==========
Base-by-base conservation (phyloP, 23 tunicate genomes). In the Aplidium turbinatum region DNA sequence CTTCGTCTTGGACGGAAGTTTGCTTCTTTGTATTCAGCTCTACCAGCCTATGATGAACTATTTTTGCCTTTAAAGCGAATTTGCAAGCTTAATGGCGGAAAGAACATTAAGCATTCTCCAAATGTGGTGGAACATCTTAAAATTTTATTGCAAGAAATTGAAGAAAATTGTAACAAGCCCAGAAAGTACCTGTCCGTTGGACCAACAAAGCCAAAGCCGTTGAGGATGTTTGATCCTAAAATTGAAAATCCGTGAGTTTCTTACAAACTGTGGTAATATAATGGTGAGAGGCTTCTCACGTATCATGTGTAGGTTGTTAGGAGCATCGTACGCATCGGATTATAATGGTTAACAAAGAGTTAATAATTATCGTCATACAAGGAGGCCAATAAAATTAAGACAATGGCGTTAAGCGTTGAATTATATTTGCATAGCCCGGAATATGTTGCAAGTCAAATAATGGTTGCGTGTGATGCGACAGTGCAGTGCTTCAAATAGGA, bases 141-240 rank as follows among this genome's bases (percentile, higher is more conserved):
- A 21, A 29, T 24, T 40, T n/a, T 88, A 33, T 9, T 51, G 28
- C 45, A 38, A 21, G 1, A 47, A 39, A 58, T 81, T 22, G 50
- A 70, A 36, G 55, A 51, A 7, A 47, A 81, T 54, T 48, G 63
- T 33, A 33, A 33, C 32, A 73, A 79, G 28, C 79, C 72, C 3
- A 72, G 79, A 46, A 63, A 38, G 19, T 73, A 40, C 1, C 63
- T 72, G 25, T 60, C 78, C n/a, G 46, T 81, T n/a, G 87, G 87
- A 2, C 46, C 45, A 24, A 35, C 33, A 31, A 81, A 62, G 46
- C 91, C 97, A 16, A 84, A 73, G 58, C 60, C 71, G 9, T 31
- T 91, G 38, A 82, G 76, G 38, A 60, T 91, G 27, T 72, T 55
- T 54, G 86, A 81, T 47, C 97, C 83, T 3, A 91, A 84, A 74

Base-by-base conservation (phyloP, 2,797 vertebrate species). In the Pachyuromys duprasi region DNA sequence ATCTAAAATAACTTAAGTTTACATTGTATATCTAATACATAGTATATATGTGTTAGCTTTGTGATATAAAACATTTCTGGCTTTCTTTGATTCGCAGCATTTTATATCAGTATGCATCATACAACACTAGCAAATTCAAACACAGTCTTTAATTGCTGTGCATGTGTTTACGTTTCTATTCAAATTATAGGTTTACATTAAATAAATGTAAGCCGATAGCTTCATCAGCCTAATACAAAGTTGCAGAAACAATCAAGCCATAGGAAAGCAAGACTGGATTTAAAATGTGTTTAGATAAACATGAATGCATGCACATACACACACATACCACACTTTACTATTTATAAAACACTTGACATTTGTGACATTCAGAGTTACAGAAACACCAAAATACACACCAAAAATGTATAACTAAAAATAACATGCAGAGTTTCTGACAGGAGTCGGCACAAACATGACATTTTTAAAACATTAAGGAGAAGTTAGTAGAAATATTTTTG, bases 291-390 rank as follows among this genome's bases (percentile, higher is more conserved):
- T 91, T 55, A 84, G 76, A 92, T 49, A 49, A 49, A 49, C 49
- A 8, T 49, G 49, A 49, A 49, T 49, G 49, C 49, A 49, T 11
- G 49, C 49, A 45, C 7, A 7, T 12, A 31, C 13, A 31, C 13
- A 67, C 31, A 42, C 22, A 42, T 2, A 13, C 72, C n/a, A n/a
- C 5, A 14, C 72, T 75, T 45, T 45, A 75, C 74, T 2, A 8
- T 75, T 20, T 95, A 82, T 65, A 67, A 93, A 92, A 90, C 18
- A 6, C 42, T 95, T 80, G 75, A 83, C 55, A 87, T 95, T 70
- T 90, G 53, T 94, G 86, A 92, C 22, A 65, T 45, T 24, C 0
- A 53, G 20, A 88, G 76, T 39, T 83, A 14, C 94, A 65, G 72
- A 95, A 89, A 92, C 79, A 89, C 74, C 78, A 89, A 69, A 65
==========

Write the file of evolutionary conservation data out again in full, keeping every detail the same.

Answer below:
Base-by-base conservation (phyloP, 23 tunicate genomes). In the Aplidium turbinatum region DNA sequence CTTCGTCTTGGACGGAAGTTTGCTTCTTTGTATTCAGCTCTACCAGCCTATGATGAACTATTTTTGCCTTTAAAGCGAATTTGCAAGCTTAATGGCGGAAAGAACATTAAGCATTCTCCAAATGTGGTGGAACATCTTAAAATTTTATTGCAAGAAATTGAAGAAAATTGTAACAAGCCCAGAAAGTACCTGTCCGTTGGACCAACAAAGCCAAAGCCGTTGAGGATGTTTGATCCTAAAATTGAAAATCCGTGAGTTTCTTACAAACTGTGGTAATATAATGGTGAGAGGCTTCTCACGTATCATGTGTAGGTTGTTAGGAGCATCGTACGCATCGGATTATAATGGTTAACAAAGAGTTAATAATTATCGTCATACAAGGAGGCCAATAAAATTAAGACAATGGCGTTAAGCGTTGAATTATATTTGCATAGCCCGGAATATGTTGCAAGTCAAATAATGGTTGCGTGTGATGCGACAGTGCAGTGCTTCAAATAGGA, bases 141-240 rank as follows among this genome's bases (percentile, higher is more conserved):
- A 21, A 29, T 24, T 40, T n/a, T 88, A 33, T 9, T 51, G 28
- C 45, A 38, A 21, G 1, A 47, A 39, A 58, T 81, T 22, G 50
- A 70, A 36, G 55, A 51, A 7, A 47, A 81, T 54, T 48, G 63
- T 33, A 33, A 33, C 32, A 73, A 79, G 28, C 79, C 72, C 3
- A 72, G 79, A 46, A 63, A 38, G 19, T 73, A 40, C 1, C 63
- T 72, G 25, T 60, C 78, C n/a, G 46, T 81, T n/a, G 87, G 87
- A 2, C 46, C 45, A 24, A 35, C 33, A 31, A 81, A 62, G 46
- C 91, C 97, A 16, A 84, A 73, G 58, C 60, C 71, G 9, T 31
- T 91, G 38, A 82, G 76, G 38, A 60, T 91, G 27, T 72, T 55
- T 54, G 86, A 81, T 47, C 97, C 83, T 3, A 91, A 84, A 74

Base-by-base conservation (phyloP, 2,797 vertebrate species). In the Pachyuromys duprasi region DNA sequence ATCTAAAATAACTTAAGTTTACATTGTATATCTAATACATAGTATATATGTGTTAGCTTTGTGATATAAAACATTTCTGGCTTTCTTTGATTCGCAGCATTTTATATCAGTATGCATCATACAACACTAGCAAATTCAAACACAGTCTTTAATTGCTGTGCATGTGTTTACGTTTCTATTCAAATTATAGGTTTACATTAAATAAATGTAAGCCGATAGCTTCATCAGCCTAATACAAAGTTGCAGAAACAATCAAGCCATAGGAAAGCAAGACTGGATTTAAAATGTGTTTAGATAAACATGAATGCATGCACATACACACACATACCACACTTTACTATTTATAAAACACTTGACATTTGTGACATTCAGAGTTACAGAAACACCAAAATACACACCAAAAATGTATAACTAAAAATAACATGCAGAGTTTCTGACAGGAGTCGGCACAAACATGACATTTTTAAAACATTAAGGAGAAGTTAGTAGAAATATTTTTG, bases 291-390 rank as follows among this genome's bases (percentile, higher is more conserved):
- T 91, T 55, A 84, G 76, A 92, T 49, A 49, A 49, A 49, C 49
- A 8, T 49, G 49, A 49, A 49, T 49, G 49, C 49, A 49, T 11
- G 49, C 49, A 45, C 7, A 7, T 12, A 31, C 13, A 31, C 13
- A 67, C 31, A 42, C 22, A 42, T 2, A 13, C 72, C n/a, A n/a
- C 5, A 14, C 72, T 75, T 45, T 45, A 75, C 74, T 2, A 8
- T 75, T 20, T 95, A 82, T 65, A 67, A 93, A 92, A 90, C 18
- A 6, C 42, T 95, T 80, G 75, A 83, C 55, A 87, T 95, T 70
- T 90, G 53, T 94, G 86, A 92, C 22, A 65, T 45, T 24, C 0
- A 53, G 20, A 88, G 76, T 39, T 83, A 14, C 94, A 65, G 72
- A 95, A 89, A 92, C 79, A 89, C 74, C 78, A 89, A 69, A 65